However (and with dwarf monitors that’s a pretty BIG however), a pretty interesting and intriguing theory about the social sexing of hatchling dwarf monitors has emerged.

    It is generally agreed (among the dwarf monitor breeders in the u.s.) that baby Ackies determine their gender according to social group after hatching. It is believed that one animal becomes a dominant male, and the other animals become female, basically. At this time, we have not had a customer report back to us with a male heavy group of Ackies purchased from Pro Exotics. Seeing as we group these animals immediately after hatching according to customer purchases and configurations, we have always had two Ackies be a pair, three Ackies be a trio (1.2), five Ackies be either 1.4 or 2.3, but not one instance of a heavy male group.

    Of course, this is no guarantee that when you are purchasing older animals, one from this guy, two from that guy, that you can then group them and have them magically be a compatible trio, in fact, grouping unfamiliar adult animals often leads to trouble, as opposed to compatibility (read more about Monitor Breeding Strategies here). Once an animal has become either male or female, there is no indication that there is any turning back. The reality is there has been no scientific research (that I am aware of) lending any credibility to this theory at all. But it does seem to work for us, and for a number of other breeders as well.

    As for the differences between the Red and Yellow Ackies (aside from the price), there are only a few. While both animals grow to the 2-3 foot range, and there is variance between both reds and yellows, generally the reds are a bit larger than the yellows. Both our red and yellow breeder animals hover around the 2 ft mark, but I have heard reports of animals of up to 3 ft, and we have personally hatched animals (Yellows) that seem to stay in the 14 inch range as adults.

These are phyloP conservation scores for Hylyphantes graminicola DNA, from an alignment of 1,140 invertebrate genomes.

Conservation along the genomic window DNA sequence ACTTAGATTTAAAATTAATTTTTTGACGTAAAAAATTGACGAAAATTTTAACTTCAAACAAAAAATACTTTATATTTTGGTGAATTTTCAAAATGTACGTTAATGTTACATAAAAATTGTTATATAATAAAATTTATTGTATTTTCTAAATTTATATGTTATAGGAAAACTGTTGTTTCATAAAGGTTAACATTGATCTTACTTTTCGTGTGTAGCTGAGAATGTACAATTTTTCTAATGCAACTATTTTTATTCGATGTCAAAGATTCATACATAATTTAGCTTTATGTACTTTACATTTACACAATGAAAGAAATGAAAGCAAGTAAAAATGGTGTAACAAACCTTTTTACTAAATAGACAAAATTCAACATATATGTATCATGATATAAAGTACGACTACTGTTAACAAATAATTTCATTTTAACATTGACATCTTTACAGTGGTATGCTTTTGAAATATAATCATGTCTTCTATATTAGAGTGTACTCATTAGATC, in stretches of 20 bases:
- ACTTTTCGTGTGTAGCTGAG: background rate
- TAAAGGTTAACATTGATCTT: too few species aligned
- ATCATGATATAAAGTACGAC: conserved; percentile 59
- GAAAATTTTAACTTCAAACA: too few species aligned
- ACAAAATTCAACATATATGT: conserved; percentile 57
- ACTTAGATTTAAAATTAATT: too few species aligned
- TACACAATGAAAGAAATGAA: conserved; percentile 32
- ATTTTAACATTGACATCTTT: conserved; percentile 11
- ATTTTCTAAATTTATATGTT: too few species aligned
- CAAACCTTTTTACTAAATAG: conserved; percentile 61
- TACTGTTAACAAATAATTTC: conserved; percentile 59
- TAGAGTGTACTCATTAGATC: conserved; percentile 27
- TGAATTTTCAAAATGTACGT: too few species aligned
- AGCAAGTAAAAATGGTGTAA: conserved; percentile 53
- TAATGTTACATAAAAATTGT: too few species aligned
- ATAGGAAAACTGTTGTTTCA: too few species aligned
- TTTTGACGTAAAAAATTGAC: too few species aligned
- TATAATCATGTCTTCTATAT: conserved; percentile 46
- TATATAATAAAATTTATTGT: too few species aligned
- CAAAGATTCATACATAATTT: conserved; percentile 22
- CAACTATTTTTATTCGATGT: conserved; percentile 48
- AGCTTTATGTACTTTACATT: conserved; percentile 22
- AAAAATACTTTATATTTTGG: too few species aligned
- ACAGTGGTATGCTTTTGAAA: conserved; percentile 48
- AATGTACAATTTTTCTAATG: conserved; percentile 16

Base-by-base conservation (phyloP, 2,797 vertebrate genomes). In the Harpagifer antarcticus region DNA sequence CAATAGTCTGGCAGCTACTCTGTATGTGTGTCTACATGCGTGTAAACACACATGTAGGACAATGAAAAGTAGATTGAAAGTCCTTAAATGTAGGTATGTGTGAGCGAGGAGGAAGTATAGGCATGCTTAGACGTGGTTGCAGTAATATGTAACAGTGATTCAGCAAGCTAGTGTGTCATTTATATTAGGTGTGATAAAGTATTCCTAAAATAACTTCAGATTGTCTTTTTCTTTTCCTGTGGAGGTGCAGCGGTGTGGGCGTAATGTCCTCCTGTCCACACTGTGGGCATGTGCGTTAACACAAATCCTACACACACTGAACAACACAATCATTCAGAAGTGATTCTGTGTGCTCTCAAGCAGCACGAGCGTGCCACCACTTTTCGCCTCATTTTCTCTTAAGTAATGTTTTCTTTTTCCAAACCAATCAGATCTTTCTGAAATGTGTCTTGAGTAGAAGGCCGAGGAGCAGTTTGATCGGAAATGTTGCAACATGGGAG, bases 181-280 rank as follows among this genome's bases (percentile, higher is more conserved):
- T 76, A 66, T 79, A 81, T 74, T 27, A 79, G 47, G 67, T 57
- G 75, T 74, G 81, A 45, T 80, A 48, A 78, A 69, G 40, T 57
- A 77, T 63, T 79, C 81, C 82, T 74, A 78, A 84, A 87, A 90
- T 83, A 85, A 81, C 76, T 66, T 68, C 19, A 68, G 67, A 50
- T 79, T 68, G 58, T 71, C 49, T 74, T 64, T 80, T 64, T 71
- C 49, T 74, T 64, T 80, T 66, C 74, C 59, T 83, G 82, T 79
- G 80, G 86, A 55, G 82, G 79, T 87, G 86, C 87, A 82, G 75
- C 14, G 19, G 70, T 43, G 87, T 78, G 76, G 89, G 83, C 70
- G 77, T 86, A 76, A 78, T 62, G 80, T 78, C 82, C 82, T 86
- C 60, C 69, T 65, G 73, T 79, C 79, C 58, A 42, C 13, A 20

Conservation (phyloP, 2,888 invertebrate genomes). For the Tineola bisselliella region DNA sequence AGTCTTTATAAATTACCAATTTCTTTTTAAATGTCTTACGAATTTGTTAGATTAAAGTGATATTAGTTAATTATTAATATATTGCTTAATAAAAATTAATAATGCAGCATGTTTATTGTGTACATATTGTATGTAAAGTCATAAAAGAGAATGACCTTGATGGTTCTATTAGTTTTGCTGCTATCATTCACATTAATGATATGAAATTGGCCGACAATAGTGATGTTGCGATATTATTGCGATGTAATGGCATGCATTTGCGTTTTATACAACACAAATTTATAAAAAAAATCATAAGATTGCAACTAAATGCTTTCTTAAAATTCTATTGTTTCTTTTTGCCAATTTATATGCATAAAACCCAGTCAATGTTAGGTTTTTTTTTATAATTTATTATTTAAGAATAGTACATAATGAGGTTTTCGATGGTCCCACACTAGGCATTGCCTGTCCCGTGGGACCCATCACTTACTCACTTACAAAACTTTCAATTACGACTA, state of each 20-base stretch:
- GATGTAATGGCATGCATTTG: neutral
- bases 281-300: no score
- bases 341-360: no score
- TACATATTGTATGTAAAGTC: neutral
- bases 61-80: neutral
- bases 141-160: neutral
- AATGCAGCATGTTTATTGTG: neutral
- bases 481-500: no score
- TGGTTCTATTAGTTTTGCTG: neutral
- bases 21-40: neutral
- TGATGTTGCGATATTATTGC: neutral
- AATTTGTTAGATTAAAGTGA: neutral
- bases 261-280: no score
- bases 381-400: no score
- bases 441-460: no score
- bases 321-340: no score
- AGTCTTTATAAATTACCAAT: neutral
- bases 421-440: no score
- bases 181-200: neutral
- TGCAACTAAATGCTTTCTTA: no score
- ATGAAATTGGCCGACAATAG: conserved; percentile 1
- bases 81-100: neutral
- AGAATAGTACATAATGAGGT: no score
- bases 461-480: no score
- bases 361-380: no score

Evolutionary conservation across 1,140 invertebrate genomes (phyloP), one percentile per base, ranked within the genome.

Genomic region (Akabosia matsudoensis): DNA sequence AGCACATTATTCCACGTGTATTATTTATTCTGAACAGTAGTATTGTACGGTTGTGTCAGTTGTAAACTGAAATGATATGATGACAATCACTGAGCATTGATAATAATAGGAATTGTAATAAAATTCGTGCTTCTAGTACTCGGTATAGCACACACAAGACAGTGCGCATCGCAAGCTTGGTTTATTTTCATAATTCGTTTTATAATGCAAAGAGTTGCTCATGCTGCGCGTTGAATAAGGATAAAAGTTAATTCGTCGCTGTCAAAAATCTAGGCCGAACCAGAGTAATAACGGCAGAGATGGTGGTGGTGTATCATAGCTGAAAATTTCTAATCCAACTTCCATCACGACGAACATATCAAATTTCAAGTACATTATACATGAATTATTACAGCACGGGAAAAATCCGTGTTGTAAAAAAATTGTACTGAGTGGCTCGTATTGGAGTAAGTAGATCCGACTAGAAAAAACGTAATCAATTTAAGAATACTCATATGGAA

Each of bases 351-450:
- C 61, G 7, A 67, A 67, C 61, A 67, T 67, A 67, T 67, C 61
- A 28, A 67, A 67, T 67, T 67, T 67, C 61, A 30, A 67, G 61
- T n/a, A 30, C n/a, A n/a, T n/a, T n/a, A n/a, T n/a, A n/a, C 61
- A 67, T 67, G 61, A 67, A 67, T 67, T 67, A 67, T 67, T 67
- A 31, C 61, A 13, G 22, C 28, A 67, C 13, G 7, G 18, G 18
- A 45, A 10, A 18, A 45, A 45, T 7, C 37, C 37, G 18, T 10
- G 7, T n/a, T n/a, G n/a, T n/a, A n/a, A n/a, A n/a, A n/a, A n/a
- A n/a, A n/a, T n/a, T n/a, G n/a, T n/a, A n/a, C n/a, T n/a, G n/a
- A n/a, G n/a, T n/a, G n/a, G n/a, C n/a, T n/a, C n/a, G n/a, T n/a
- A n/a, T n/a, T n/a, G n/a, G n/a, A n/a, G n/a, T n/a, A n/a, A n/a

The reds may also be a little feistier than the yellows, but keep that in perspective, as both are extremely cool, and easy to tame and interact with.

    Many keepers and hobbyists buy their Ackies with hopes of breeding them. That is a fine goal, and certainly very attainable. It takes patience, time and commitment. Your best bet is to start with a hatchling group of animals (not with a group of unfamiliar adults), raise them to adult size, and work from there on your breeding strategy. We often breed Ackies at 9 and 10 months old, whereas it may take a new breeder 10 months to 2 years to get the kinks out, and the animals properly cycled. We will not cover breeding here, except to say the Ackie project is one of the very best to work with if captive breeding is your ultimate goal. (read more about Monitor Breeding Strategies here)

    The pricing on the Ackies is as follows:

    Red Acanthurus babies- $300 each $600 in pairs $900 in trios

    Yellow Acanthurus babies- $200 each $400 in pairs $600 in trios

    Shipping of the monitor babies is typically $35 for UPS Overnight to your door, and there is a $10 box charge for the insulated box and heat packs, and certainly we do pay close attention to extreme weather conditions when selecting a shipping date. (See our shipping info here.)